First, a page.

Your Nanny should have her own hotel room or living space to sleep or stay in when she’s off work.
You are responsible for covering all travel expenses, including airfare, accommodations, food, and other costs related to travel. If you live in a warm climate and you’re planning a vacation in a cold climate, you should cover the cost if your nanny doesn’t have suitable clothing, or lend her something appropriate. Similarly, if you’ll be attending a formal event and your nanny doesn’t have the appropriate attire, you should cover this cost as well.
If you plan an international trip, find out with plenty of time in advance if your nanny has a passport. If she doesn’t, or she needs to renew it, you should cover the cost. This also applies to any visas or required vaccinations.
11. Don’t Crowd Your Nanny
Working while on vacation shouldn’t be any different; Let your Nanny do her job without backseat driving. Crowding your nanny will confuse your children as to who’s in charge, and your nanny probably won’t appreciate it. While there are certain activities you’ll all be enjoying together, if you’re out sunning by the pool, let your nanny look after the kids by herself.
12. Dress Code
You probably know your nanny well enough to determine whether this is an issue needing discussion. If it’s something you feel you need to discuss, explain what the appropriate attire will be for the family and explain to the nanny that she should dress accordingly. Is it acceptable for her to wear a bikini on the beach, or would you be more comfortable with less-revealing swimwear? If it’s an issue, spell it out.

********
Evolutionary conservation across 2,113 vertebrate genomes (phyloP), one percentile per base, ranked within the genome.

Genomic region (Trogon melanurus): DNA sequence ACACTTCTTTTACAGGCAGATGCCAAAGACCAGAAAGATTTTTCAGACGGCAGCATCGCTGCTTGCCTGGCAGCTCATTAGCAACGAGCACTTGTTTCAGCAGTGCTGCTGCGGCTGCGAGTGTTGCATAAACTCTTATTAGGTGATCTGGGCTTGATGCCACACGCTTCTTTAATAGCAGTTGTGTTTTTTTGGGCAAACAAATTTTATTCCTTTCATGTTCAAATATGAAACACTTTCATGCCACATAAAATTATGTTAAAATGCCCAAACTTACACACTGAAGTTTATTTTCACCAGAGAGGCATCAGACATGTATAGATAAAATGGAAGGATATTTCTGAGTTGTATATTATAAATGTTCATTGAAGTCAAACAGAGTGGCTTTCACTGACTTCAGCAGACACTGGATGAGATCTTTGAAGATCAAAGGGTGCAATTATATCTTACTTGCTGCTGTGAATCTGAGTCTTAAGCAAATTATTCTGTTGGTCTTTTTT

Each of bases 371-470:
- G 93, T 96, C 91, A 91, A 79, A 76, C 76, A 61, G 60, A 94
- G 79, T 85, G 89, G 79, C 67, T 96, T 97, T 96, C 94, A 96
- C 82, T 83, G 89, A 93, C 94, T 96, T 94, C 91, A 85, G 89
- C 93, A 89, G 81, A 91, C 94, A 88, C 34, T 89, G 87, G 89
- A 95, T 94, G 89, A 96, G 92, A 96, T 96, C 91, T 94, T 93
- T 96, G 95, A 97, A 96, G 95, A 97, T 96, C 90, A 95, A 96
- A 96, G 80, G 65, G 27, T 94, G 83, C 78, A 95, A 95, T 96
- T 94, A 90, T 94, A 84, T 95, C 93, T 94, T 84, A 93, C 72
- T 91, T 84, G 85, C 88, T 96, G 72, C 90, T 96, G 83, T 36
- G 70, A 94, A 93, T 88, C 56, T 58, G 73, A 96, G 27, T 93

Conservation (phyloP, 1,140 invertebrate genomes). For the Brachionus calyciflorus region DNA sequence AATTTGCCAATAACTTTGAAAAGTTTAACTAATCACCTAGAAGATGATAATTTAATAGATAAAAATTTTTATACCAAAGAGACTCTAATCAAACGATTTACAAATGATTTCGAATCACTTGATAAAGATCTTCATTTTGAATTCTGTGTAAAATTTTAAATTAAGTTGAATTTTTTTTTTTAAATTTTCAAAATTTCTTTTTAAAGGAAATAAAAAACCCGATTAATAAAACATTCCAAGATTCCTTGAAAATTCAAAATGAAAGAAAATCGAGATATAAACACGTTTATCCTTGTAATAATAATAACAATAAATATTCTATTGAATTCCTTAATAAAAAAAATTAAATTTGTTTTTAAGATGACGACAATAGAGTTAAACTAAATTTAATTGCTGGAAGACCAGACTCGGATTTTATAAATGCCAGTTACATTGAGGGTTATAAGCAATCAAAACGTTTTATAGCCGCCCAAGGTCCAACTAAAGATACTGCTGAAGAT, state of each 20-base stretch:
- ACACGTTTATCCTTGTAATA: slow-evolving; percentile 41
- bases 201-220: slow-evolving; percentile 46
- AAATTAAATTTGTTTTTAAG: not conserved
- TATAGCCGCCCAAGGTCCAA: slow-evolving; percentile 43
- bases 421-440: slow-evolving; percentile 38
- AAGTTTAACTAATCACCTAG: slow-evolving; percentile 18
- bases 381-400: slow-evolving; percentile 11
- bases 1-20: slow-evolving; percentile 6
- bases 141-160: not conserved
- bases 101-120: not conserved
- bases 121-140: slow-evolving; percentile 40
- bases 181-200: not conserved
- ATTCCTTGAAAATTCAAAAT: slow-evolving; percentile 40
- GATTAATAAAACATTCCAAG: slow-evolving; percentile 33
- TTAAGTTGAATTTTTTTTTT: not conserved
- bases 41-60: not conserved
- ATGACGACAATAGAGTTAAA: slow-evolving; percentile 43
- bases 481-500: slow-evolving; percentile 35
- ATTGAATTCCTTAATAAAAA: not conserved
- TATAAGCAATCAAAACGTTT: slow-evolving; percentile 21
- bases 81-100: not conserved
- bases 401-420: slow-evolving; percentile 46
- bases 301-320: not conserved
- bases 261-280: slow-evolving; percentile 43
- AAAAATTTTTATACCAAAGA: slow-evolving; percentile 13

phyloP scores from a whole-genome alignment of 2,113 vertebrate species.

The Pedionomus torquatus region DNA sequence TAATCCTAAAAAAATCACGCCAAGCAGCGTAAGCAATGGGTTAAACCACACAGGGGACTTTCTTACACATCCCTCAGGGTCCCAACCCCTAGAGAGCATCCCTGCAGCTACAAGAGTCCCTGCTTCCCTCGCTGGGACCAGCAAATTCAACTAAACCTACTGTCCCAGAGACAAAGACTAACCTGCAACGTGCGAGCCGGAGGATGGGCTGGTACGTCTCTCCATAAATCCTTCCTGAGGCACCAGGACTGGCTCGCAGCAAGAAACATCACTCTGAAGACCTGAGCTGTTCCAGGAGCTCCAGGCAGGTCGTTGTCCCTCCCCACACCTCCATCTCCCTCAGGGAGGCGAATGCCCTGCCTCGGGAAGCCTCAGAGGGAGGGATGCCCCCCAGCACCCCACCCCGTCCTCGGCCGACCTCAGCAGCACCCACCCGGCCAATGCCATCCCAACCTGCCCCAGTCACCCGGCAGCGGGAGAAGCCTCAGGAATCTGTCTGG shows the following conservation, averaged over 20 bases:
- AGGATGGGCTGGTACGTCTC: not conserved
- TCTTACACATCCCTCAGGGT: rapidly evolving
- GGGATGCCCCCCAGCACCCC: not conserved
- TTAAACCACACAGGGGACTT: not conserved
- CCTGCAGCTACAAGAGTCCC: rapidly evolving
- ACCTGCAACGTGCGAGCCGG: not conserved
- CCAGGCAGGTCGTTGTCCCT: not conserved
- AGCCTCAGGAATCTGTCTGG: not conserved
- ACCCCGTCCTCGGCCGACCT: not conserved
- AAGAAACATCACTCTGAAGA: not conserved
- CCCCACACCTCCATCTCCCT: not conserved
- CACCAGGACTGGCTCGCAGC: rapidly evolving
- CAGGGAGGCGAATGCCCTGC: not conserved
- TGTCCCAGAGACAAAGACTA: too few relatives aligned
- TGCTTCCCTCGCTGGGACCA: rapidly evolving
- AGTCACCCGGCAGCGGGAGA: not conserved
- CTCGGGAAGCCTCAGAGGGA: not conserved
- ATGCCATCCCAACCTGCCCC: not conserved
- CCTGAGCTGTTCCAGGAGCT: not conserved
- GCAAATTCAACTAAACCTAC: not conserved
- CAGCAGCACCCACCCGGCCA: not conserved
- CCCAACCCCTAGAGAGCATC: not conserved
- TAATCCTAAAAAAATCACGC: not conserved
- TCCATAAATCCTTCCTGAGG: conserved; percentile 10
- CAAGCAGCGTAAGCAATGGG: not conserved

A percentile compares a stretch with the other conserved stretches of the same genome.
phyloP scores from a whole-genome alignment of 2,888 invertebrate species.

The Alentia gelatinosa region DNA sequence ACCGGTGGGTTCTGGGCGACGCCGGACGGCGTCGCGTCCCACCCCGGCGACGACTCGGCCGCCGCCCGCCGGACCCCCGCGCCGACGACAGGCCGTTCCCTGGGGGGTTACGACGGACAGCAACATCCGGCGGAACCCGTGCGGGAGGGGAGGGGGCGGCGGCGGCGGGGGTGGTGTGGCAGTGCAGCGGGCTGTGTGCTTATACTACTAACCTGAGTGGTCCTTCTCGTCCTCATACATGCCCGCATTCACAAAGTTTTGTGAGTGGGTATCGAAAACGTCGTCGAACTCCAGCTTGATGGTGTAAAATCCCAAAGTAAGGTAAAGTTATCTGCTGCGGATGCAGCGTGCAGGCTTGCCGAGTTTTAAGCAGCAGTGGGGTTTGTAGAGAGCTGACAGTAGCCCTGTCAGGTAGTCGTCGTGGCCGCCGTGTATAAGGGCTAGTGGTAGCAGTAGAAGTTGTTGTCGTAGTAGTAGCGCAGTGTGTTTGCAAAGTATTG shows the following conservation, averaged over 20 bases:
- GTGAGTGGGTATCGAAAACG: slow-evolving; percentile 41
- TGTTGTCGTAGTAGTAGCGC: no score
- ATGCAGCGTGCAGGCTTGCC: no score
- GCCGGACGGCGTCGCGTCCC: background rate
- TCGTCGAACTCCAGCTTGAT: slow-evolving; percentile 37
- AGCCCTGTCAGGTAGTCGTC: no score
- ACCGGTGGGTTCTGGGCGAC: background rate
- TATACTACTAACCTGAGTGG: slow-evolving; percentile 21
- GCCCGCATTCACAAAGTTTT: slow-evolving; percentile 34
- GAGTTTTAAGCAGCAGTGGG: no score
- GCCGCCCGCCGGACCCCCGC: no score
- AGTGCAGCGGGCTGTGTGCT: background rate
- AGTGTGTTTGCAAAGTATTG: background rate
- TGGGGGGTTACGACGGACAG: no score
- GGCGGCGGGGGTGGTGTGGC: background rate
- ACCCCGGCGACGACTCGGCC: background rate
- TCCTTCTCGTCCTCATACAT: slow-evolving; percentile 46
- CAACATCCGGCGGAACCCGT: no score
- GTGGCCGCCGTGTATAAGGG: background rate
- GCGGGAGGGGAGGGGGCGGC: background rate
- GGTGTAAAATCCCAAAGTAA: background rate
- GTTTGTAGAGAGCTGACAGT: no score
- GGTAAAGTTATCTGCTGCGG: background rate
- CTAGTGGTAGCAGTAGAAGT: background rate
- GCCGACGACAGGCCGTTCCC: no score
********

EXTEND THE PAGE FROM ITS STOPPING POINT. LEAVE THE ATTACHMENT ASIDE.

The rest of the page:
13. Show Your Appreciation
Traveling with someone else’s family for a week or two while being away from home is demanding. Let your nanny know you appreciate her work by giving her a small gift, such as a gift card to the resort’s spa, or a bonus at the end of the vacation. Remember to tell her what a great job she’s doing!
These tips will help ensure your vacation is less stressful and will help you avoid any problems or misunderstandings between you and your nanny. Preparation is key. Defining your expectations and understanding your responsibilities will make everything easier. Now that you’re prepared for a great vacation, it’s time to start packing!
Our Guest Blogger:
Kathleen Webb co-founded HomeWork Solutions in 1993 to provide payroll and tax services to families employing household workers.
Kathy has extensive experience preparing ‘nanny tax’ payroll taxes.
She is the author of numerous articles on this topic and has been featured in the Wall Street Journal, Kiplinger’s Personal Finance, and the Congressional Quarterly.
She also consulted with Senate staffers in the drafting of the 1994 Nanny Tax Law.
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1 thought on “Tips for Traveling With Your Nanny”
Great advice! We’ve travelled extensively with our nanny and this advice is incredibly helpful. It also depends on the situation. Sometimes she was coming to help with the kids, and sometimes she was coming for a vacation. We were a bit more relaxed when it was just a vacation, but always ensured we paid her wage and all associated trip expenses.